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Wednesday, May 22, 2024

Column: What happened to reading?

Books offer a lot more than you think

By ALEX MOTAWI — almotawi@ucdavis.edu 

Almost nobody reads for enjoyment anymore. Reading used to just be a part of life, but it feels like those days are gone now. It was less than a decade ago when you could have a casual conversation about books with almost everyone. I remember showing up to school to talk about developments in the classics like “Percy Jacksonand “Harry Potter” or having to rush to finish the last book in the “Divergent” series before it was spoiled in passing. Moving into the science realm, people all over were enamored with authors like Malcolm Gladwell and Jared Diamond in a way that just doesn’t happen anymore. The love for books is gone. 

People have abandoned books during their leisure time in favor of streaming and games (with television still being relevant for now) and are missing out because of it. Reading is a form of entertainment that is healthy, feels good and is just as enthralling as your screen — people who are not reading are missing out big time.

Science fiction and fantasy books are the sources behind so many successful shows standing in the spotlight. Producers are scooping up the rights to turn books into hit TV shows all the time now, and while the shows often end up good, they rarely give the original books their due. Hop on the hype trains before they leave the station by reading the books first! It keeps your brain growing, gives you a break from screens, shows your favorite characters in depth unrivaled by TV and follows the plot that the author intended. Here are a few recent book franchises that have turned into successful shows topping the lists of your favorite streaming sites: “Game of Thrones,” the “Foundation” series, “The Witcher,” “The Handmaid’s Tale,” “The Expanse and Dune, along with a “Lord of the Rings” TV show in production.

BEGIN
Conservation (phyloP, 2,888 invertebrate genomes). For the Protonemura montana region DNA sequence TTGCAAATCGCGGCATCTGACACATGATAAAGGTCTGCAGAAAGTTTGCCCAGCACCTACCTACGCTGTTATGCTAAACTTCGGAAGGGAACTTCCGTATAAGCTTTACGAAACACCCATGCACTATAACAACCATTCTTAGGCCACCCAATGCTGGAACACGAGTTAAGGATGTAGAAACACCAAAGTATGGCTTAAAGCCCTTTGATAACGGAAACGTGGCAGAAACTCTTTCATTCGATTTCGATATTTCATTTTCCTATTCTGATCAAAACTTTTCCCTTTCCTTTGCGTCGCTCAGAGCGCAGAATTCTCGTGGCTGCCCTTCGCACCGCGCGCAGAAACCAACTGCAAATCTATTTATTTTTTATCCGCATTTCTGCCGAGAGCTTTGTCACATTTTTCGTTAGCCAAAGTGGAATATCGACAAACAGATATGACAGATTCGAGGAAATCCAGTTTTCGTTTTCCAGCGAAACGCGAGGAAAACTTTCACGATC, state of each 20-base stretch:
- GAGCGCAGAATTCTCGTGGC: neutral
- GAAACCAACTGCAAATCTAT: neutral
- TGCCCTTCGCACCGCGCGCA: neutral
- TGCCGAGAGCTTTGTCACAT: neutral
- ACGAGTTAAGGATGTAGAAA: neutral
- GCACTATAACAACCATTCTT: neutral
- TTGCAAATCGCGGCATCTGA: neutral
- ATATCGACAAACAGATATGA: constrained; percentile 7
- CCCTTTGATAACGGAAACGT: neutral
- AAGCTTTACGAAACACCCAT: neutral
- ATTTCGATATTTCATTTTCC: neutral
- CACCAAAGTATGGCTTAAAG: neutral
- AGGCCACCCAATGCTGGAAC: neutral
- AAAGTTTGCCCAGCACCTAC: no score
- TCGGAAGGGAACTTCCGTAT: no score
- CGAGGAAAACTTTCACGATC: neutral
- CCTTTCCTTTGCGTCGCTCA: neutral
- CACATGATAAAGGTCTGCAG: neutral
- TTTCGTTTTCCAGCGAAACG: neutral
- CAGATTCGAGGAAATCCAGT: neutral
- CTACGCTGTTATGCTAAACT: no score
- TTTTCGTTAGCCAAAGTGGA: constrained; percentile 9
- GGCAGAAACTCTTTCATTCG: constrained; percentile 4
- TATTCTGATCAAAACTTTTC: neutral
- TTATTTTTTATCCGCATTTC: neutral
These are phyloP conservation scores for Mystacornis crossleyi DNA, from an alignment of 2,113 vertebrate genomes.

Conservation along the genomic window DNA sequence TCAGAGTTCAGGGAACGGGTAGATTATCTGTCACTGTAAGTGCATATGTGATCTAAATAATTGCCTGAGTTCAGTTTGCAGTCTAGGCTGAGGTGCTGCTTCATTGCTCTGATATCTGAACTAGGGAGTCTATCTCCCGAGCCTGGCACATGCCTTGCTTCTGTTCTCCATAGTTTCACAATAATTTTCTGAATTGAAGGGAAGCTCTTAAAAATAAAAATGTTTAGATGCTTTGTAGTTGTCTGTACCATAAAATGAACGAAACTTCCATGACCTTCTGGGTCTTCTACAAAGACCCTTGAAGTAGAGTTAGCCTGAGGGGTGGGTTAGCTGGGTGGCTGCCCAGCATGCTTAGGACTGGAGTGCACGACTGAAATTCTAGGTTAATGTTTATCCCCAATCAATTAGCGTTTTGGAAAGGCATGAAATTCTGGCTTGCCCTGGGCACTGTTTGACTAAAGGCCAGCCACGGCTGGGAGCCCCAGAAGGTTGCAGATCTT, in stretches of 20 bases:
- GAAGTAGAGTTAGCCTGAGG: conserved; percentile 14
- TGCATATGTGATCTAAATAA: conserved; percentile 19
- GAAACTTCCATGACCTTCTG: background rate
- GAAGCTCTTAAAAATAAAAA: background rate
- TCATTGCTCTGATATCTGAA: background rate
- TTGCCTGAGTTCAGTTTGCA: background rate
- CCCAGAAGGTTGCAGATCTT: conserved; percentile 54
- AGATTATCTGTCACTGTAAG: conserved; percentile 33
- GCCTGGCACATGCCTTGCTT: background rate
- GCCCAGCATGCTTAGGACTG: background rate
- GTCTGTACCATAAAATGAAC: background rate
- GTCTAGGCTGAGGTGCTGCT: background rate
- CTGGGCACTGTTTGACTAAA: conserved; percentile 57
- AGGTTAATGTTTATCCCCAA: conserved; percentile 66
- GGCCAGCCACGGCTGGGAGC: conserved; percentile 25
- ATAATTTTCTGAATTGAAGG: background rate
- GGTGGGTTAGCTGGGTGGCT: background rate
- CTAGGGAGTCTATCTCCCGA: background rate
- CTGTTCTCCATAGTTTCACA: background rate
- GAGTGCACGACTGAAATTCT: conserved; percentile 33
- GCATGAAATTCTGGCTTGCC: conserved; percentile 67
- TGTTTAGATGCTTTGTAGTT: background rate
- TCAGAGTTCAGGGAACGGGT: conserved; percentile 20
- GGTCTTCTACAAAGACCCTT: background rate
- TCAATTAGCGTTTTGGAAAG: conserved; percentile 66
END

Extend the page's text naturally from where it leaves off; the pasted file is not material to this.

If you like any of those shows on TV, give the actual books a shot and try some similar books; you won’t regret it. If you want some fiction from popular franchises and legendary authors, here are a few options I highly recommend: “The Foundation Trilogy” (series called the genesis of science fiction by Isaac Asimov), “The Licanius Trilogy” (a James Islington high-fantasy series), “Star Wars: Phasma” (requires no “Star Wars” knowledge to be worth reading), “Wake of Vultures” (gender-inclusive) and “Mistborn” (incredible book series with a movie in production).

In addition to being self-improvement simply by choosing a book over a screen, psychology and self-improvement books can be used to really turn your life around if you invest just the slightest bit of your leisure time. I know many of you have never picked up a book like this before, so before you cringe and run, let me remind you that they are not textbooks. They are written by actual authors to stretch your brain in a way that’s actually enjoyable. Even if you are just leafing through a brain-health book to congratulate yourself on the advice you already follow, you are getting way more out of reading than you would be staring at a screen. You can find good books from quality authors on almost every subject, but some books that everyone will enjoy are “Freakonomics,” “Blink” and “Talking to Strangers.”

Reading has been steadily decreasing for decades now, but its benefits are so worth it that we need to fight for a resurgence. Maybe textbooks and the idea of reading for school as compared to reading for entertainment has blemished the shine of relaxing with a good book, but with school being entirely through a screen nowadays, taking a break with a book is a great refresher. If nothing else, authors have been writing classics for hundreds of years while showrunners have only been creating streaming originals for a couple. The horizon of great books to read is endless, and with everything books offer, it would serve you well to take a few steps toward it — trust me, it’s worth it.

Written by: Alex Motawi — almotawi@ucdavis.edu 

Disclaimer: The views and opinions expressed by individual columnists belong to the columnists alone and do not necessarily indicate the views and opinions held by The California Aggie.


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